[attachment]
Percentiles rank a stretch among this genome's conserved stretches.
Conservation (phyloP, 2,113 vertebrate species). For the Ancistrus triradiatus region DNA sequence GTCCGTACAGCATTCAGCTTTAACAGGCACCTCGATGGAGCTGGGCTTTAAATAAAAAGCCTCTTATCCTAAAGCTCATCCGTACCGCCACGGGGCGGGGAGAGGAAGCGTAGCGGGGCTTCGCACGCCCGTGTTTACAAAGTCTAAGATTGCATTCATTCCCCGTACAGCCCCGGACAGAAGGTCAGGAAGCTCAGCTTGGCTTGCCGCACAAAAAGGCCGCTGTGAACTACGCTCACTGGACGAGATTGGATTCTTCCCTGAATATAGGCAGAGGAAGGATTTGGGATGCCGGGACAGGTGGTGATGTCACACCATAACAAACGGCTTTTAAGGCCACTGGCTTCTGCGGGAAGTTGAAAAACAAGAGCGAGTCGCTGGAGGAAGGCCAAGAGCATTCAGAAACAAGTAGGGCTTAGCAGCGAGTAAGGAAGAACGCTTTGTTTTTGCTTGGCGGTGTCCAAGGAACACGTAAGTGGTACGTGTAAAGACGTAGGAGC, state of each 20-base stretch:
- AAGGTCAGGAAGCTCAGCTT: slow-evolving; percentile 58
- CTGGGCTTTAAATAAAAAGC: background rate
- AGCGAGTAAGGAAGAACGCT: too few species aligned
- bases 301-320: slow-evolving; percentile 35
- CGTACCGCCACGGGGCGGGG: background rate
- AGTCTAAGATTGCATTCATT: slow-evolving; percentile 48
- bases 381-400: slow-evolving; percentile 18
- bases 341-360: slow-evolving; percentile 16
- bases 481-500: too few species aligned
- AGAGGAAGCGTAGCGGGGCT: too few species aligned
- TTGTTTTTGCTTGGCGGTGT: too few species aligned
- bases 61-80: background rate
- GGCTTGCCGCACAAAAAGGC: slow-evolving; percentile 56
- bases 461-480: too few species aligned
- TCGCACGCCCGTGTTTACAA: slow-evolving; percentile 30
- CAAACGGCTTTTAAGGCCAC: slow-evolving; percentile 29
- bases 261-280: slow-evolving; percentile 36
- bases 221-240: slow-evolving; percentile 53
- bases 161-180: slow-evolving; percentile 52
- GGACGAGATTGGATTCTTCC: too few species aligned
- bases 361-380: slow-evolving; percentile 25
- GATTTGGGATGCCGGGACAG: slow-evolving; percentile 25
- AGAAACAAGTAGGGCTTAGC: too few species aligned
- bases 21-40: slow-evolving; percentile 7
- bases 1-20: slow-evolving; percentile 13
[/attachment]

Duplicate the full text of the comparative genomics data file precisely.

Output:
Percentiles rank a stretch among this genome's conserved stretches.
Conservation (phyloP, 2,113 vertebrate species). For the Ancistrus triradiatus region DNA sequence GTCCGTACAGCATTCAGCTTTAACAGGCACCTCGATGGAGCTGGGCTTTAAATAAAAAGCCTCTTATCCTAAAGCTCATCCGTACCGCCACGGGGCGGGGAGAGGAAGCGTAGCGGGGCTTCGCACGCCCGTGTTTACAAAGTCTAAGATTGCATTCATTCCCCGTACAGCCCCGGACAGAAGGTCAGGAAGCTCAGCTTGGCTTGCCGCACAAAAAGGCCGCTGTGAACTACGCTCACTGGACGAGATTGGATTCTTCCCTGAATATAGGCAGAGGAAGGATTTGGGATGCCGGGACAGGTGGTGATGTCACACCATAACAAACGGCTTTTAAGGCCACTGGCTTCTGCGGGAAGTTGAAAAACAAGAGCGAGTCGCTGGAGGAAGGCCAAGAGCATTCAGAAACAAGTAGGGCTTAGCAGCGAGTAAGGAAGAACGCTTTGTTTTTGCTTGGCGGTGTCCAAGGAACACGTAAGTGGTACGTGTAAAGACGTAGGAGC, state of each 20-base stretch:
- AAGGTCAGGAAGCTCAGCTT: slow-evolving; percentile 58
- CTGGGCTTTAAATAAAAAGC: background rate
- AGCGAGTAAGGAAGAACGCT: too few species aligned
- bases 301-320: slow-evolving; percentile 35
- CGTACCGCCACGGGGCGGGG: background rate
- AGTCTAAGATTGCATTCATT: slow-evolving; percentile 48
- bases 381-400: slow-evolving; percentile 18
- bases 341-360: slow-evolving; percentile 16
- bases 481-500: too few species aligned
- AGAGGAAGCGTAGCGGGGCT: too few species aligned
- TTGTTTTTGCTTGGCGGTGT: too few species aligned
- bases 61-80: background rate
- GGCTTGCCGCACAAAAAGGC: slow-evolving; percentile 56
- bases 461-480: too few species aligned
- TCGCACGCCCGTGTTTACAA: slow-evolving; percentile 30
- CAAACGGCTTTTAAGGCCAC: slow-evolving; percentile 29
- bases 261-280: slow-evolving; percentile 36
- bases 221-240: slow-evolving; percentile 53
- bases 161-180: slow-evolving; percentile 52
- GGACGAGATTGGATTCTTCC: too few species aligned
- bases 361-380: slow-evolving; percentile 25
- GATTTGGGATGCCGGGACAG: slow-evolving; percentile 25
- AGAAACAAGTAGGGCTTAGC: too few species aligned
- bases 21-40: slow-evolving; percentile 7
- bases 1-20: slow-evolving; percentile 13